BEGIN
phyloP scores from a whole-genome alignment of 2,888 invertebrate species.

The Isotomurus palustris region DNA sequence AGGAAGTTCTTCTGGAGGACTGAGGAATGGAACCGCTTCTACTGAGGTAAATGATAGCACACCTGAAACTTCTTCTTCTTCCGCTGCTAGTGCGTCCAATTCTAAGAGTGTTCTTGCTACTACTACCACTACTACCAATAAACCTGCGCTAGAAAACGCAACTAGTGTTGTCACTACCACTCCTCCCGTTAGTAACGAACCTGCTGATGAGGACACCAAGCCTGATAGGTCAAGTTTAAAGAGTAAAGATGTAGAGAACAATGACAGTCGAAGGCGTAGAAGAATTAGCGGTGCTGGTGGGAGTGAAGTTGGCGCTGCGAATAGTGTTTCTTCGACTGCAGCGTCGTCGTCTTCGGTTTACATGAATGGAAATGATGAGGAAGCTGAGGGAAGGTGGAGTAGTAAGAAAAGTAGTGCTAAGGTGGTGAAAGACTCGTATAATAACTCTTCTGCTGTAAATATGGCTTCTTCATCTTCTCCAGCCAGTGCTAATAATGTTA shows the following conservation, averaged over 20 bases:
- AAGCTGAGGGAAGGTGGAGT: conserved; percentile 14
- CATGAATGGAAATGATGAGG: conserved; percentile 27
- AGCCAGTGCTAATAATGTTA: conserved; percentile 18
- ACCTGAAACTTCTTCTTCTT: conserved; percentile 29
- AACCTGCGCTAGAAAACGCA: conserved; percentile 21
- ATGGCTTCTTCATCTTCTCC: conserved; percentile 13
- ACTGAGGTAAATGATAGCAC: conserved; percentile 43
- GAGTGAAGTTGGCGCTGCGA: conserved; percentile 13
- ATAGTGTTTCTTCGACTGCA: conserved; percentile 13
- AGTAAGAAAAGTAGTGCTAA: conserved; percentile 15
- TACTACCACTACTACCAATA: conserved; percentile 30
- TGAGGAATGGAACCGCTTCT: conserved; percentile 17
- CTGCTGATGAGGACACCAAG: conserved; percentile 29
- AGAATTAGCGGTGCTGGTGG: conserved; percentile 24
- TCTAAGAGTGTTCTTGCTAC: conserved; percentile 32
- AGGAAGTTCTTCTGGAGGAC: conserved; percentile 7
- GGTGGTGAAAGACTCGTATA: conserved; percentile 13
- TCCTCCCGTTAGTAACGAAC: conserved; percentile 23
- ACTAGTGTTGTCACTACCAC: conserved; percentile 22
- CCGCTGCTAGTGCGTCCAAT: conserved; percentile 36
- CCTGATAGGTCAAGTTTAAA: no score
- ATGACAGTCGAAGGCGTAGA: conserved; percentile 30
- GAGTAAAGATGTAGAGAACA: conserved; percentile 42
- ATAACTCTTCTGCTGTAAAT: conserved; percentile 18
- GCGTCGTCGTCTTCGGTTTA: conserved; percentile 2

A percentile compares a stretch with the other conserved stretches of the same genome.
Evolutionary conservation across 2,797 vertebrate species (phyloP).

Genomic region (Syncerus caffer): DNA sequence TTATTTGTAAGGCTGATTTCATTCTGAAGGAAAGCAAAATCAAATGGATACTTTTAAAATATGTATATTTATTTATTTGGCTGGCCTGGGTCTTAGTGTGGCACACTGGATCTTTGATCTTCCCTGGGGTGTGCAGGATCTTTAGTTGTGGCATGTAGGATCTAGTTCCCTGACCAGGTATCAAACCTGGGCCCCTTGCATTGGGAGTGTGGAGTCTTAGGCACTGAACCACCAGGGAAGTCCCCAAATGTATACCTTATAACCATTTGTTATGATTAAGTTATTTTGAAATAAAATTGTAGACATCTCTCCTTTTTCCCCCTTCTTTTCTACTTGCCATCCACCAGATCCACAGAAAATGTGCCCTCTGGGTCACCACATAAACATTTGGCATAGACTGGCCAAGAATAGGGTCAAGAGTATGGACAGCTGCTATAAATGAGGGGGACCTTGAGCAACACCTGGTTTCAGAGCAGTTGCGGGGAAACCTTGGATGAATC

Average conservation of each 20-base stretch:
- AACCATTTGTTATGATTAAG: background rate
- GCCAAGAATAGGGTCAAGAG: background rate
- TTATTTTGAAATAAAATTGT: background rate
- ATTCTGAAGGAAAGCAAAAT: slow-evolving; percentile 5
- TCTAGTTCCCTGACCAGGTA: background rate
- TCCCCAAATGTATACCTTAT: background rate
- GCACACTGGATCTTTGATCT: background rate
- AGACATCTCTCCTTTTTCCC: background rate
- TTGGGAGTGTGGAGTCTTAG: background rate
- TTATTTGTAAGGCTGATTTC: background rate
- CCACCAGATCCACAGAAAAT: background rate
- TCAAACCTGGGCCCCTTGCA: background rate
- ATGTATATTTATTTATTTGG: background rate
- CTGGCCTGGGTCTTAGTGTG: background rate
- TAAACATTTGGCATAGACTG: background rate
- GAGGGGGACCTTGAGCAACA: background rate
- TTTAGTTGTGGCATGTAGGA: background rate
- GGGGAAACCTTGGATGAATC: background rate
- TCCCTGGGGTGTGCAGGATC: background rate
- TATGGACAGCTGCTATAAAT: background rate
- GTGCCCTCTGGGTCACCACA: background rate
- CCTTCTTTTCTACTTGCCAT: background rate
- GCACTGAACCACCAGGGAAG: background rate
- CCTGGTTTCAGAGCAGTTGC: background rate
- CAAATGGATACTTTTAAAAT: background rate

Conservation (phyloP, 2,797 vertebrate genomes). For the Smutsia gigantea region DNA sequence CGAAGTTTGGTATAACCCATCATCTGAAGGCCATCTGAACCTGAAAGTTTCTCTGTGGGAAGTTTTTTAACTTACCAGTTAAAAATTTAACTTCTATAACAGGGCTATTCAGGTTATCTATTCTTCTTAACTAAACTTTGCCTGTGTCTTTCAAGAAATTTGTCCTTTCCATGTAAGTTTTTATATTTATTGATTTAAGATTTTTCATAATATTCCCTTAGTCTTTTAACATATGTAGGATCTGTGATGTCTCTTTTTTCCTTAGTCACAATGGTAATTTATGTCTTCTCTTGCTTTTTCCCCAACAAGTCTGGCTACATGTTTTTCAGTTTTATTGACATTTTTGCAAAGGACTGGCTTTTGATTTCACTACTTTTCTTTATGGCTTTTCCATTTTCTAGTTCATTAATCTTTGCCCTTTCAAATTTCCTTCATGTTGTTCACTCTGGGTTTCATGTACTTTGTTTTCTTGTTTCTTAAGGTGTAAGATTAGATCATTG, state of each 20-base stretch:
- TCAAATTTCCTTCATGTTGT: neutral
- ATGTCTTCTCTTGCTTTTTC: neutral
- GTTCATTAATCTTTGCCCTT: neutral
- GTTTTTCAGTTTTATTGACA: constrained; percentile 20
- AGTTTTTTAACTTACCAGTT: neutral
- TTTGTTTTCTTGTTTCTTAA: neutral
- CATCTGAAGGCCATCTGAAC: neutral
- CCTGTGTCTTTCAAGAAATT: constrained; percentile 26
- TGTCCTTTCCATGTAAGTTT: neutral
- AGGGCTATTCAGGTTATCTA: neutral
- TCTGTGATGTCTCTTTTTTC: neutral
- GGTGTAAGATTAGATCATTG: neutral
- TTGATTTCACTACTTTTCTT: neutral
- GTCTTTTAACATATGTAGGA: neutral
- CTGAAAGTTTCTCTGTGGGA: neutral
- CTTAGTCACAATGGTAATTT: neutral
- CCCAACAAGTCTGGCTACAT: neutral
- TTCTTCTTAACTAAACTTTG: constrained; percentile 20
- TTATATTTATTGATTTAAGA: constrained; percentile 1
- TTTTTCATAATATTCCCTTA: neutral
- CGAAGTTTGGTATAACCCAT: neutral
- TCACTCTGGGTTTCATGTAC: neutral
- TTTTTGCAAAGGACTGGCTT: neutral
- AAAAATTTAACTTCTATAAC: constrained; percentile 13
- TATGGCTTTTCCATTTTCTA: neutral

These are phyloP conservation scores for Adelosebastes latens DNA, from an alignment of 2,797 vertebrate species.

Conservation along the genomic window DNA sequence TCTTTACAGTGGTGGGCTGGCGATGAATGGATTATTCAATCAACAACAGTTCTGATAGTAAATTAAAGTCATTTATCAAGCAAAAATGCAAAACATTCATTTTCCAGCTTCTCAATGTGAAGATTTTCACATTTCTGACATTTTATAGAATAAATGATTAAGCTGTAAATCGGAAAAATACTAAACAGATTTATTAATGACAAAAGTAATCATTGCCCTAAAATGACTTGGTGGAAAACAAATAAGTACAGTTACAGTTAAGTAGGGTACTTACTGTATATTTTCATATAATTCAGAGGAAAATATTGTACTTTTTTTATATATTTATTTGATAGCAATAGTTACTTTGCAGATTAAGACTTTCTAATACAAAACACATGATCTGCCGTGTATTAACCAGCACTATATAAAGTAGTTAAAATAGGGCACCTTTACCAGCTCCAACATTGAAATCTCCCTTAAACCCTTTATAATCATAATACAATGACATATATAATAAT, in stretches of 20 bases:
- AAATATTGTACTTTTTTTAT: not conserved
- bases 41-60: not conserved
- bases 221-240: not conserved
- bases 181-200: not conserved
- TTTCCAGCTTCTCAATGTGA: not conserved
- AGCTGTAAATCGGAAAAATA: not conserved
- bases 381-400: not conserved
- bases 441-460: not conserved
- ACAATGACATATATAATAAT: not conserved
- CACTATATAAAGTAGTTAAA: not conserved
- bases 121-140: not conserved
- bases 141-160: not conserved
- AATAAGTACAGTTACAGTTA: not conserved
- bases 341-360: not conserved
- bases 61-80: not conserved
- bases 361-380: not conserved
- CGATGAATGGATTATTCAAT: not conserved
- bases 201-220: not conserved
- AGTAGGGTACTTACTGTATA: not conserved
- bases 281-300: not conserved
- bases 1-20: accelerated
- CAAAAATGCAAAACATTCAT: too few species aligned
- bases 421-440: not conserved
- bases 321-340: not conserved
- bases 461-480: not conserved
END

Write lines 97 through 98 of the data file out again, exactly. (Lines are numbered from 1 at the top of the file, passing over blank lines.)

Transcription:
- AATAAGTACAGTTACAGTTA: not conserved
- bases 341-360: not conserved